What You Should Know About PHP 7.2

Credits : Moodlenews


We must thank again one of our loyal readers for helping us realize the importance of this follow-up. The truth is, key changes in such a critical technology deserve continuous coverage. Furthermore, the “update of the update” —i.e., PHP 7.2— sets new challenges and opportunities, in and beyond Moodle.

PHP 7.2 is not the significant departure from PHP 7.1 that PHP 7 was from PHP 5. But there are incompatibilities from 7.1 to 7.2, as well as deprecated features.

But if there is one point to get across, is that PHP 5 and 7.0 are a thing of the past. The only actively supported version of the last branch is PHP 5.6, which is no longer actively developed and will stop receiving any kind of update, including security, by New Year’s Eve. PHP 7.0 will receive security support until December 3rd, and PHP 7.1 will stop active support until December 1st.

In the case of Moodle, the situation is not as dire as in other PHP-based systems, but there is some cause for concern. PHP 7.2 is compatible with Moodle 3.4 and 3.5 only, which according to the official stats cover some three fifths of registered active Moodle sites.

Hinkelman’s list

Please list the major changes in PHP 7.2 that might affect Moodle.
The bottom line is that not doing the migration will make the sites more vulnerable. But the mandatory switch should have some visible benefits including speed, smoothness in 64-bit machines (the increasing majority of them), and a decrease in the fatality of running into code errors. PHP 7.2 is designed to make the code more flexible and errors more manageable and less consequential.

Regarding the new features coming in PHP 7.2 compared from PHP 5, the list is long and highly technical. But final uses should count on a more secure and reliable system, and depending on the developer and functionality, better plugin performance.

What changes are likely to affect custom plugins, such as activity modules, themes, question types and blocks?
Other than ensuring compatibility, plugins and core features do not need to make radical changes to their code. But developers are welcome to study some of the key new features and decide whether it enhances the quality and performance of their programs:

  • Convert numeric keys in object/array casts: It expands the uses and access of data in arrays.
  • Counting of non-countable objects: When a piece of data that is not “countable,” a warning will appear next to the result of using the count() function (1).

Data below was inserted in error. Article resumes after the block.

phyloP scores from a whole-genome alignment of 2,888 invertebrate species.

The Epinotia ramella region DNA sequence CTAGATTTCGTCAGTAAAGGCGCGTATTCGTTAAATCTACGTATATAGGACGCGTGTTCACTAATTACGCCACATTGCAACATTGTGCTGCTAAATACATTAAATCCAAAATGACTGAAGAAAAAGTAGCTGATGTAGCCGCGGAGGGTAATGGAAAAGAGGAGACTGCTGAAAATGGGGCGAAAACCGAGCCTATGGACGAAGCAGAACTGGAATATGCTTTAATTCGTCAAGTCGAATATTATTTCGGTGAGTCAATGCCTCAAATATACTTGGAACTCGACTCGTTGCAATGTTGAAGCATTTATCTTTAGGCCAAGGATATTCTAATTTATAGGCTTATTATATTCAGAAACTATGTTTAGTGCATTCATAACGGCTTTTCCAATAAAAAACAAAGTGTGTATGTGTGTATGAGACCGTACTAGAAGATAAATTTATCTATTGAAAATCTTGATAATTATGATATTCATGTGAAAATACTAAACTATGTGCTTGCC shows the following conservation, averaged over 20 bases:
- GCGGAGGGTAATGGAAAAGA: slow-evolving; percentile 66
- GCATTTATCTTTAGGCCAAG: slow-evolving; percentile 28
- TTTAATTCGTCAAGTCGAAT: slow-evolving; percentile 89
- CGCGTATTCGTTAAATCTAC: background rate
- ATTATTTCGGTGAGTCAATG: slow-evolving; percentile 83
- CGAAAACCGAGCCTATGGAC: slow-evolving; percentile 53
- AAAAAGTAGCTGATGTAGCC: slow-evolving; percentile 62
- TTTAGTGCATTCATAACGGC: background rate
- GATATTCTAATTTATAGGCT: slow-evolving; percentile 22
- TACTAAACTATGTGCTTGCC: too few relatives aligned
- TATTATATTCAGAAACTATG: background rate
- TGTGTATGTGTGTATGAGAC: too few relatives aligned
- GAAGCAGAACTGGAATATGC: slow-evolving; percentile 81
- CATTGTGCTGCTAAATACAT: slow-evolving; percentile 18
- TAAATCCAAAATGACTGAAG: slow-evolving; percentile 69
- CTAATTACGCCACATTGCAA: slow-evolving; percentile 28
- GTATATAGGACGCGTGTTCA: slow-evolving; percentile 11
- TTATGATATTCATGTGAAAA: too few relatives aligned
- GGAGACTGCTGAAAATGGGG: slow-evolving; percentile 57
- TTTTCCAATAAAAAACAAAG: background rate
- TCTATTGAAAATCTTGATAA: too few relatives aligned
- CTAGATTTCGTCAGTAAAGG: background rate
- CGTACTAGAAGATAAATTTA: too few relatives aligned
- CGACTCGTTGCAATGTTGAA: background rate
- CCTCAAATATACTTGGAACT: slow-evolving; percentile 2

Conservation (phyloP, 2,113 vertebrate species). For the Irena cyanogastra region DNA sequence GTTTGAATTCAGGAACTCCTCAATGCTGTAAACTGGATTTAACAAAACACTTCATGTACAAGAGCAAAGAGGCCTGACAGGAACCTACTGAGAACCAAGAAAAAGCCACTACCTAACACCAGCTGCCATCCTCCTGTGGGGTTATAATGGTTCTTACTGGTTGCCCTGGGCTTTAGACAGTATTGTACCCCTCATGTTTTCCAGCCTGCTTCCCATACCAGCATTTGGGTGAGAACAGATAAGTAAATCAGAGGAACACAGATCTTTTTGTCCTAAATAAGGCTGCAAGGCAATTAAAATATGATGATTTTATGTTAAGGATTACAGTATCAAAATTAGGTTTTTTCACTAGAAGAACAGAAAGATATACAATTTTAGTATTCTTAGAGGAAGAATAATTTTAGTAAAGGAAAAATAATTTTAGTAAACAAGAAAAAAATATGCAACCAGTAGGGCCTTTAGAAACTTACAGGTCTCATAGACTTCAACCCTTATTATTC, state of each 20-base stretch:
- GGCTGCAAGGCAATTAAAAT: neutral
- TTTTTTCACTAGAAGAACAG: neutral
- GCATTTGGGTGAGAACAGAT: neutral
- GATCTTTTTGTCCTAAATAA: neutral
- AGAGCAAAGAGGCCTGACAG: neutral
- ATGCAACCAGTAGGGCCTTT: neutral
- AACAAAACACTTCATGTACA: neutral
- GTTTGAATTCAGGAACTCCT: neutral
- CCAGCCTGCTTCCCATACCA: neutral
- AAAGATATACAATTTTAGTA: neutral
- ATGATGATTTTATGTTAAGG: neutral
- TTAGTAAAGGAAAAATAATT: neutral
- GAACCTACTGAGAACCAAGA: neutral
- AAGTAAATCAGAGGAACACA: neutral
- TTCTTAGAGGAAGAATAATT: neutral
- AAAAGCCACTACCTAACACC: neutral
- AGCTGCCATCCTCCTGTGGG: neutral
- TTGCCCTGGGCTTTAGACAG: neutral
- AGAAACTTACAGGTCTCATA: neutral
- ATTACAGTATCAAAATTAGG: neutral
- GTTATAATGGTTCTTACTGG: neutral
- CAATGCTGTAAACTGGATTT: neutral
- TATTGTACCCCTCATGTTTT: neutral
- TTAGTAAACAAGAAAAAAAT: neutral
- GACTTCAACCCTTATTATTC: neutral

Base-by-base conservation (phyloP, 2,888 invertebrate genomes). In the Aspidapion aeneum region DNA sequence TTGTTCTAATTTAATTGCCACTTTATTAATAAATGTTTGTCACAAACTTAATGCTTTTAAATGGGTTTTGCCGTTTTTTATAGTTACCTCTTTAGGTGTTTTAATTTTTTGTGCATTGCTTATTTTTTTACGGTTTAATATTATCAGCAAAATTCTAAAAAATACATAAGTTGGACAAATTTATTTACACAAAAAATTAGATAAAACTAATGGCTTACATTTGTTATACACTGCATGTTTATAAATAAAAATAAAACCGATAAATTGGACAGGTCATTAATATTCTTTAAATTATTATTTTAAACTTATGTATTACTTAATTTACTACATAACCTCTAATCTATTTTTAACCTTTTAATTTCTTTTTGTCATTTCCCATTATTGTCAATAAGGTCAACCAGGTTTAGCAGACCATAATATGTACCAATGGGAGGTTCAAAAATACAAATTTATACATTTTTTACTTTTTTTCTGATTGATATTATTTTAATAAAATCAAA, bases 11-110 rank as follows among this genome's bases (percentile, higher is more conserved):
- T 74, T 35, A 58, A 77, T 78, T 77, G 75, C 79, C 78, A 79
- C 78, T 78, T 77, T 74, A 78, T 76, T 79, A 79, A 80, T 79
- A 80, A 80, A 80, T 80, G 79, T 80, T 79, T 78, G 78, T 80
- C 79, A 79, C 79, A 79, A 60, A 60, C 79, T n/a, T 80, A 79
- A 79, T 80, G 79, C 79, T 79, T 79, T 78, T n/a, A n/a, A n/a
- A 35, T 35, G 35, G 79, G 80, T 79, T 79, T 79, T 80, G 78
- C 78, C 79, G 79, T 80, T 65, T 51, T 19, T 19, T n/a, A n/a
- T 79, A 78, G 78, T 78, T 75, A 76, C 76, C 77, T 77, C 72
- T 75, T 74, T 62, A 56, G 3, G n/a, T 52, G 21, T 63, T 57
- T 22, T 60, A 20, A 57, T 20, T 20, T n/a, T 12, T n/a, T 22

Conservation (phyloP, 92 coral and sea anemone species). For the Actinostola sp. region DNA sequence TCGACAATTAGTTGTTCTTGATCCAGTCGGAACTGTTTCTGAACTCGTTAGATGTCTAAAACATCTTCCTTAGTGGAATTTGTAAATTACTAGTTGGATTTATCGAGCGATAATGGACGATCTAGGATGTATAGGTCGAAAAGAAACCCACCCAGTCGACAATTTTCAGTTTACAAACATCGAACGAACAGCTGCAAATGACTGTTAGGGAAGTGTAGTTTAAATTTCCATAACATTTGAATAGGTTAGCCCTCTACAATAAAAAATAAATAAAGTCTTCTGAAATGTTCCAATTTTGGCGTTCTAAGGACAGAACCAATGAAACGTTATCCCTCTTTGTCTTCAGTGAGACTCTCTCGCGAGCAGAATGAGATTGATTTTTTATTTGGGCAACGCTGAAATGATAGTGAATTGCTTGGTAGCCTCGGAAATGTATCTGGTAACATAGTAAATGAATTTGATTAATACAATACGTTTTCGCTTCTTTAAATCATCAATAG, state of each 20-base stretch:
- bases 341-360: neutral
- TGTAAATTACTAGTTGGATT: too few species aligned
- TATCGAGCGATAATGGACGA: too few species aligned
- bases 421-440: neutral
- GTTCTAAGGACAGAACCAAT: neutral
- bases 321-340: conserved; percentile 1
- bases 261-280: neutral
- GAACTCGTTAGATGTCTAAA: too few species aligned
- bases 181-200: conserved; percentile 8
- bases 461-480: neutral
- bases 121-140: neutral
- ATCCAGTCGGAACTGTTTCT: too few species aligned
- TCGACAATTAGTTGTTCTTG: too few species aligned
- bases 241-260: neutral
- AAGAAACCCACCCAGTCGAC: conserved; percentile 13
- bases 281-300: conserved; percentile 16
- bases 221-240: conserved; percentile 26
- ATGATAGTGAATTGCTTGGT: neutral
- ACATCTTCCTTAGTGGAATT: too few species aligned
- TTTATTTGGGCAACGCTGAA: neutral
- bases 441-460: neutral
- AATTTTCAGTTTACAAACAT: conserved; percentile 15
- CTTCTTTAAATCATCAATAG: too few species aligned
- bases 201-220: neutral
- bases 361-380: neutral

• Object typehint: Functions can now request that variables are objects of any kind, as long as they are objects.
  • Migration Hash Context from Resource to Object: A “Hash Resource” is a type of data for certain extensions, designed for cryptography. Before PHP 7.2 it could not be used as an object, but now it can.
  • Argon2 Password Hash: Developers can now safely store passwords using this “superior” algorithm, winner of the latest Password Hashing Competition.
  • Deprecate (then Remove) Mcrypt: The decade-old Mcrypt extension to encrypt data (not just passwords, like Argon2) is out the door. It is unlikely developers today use it.
  • Make Libsodium a Core Extension: Mcrypt’s demise gives way for Libsodium, which is more robust and is actively developed.
  • Improved SSL / TLS constants: It makes it easer to add a security layer to process involving information transfer between two systems.

Another, even more delicate issue developers (and hardly anyone else) involves the compatibility of frameworks they use to streamline PHP programming. Zend, one of the most popular, became compatible with PHP 7.2 only a few months. Developers who use Zend must upgrade both PHP and Zend to ensure compatibility.

What problems did HQ have to solve to get MoodleCloud working on PHP 7? Maybe you should interview an HQ developer about this, and get their advice for institutional upgraders.
We do not have an announcement on interviews at this time. Stay tuned!

Should schools wait to upgrade to Moodle 3.5 for a year or so, because PHP 7 is such a major change?
In short, no. PHP 7 has been around for almost 2 years. In tech time, it is plenty for both plugin and Moodle HQ developers to get acquainted and make the switch. However, the ideal and actual scenario might vary. It is estimated that 57% of the internet still uses PHP 5.6 and 7.0. You can thank WordPress most of all for this.

PHP 7 might come with new things to learn, but it is designed to make PHP programming more manageable.

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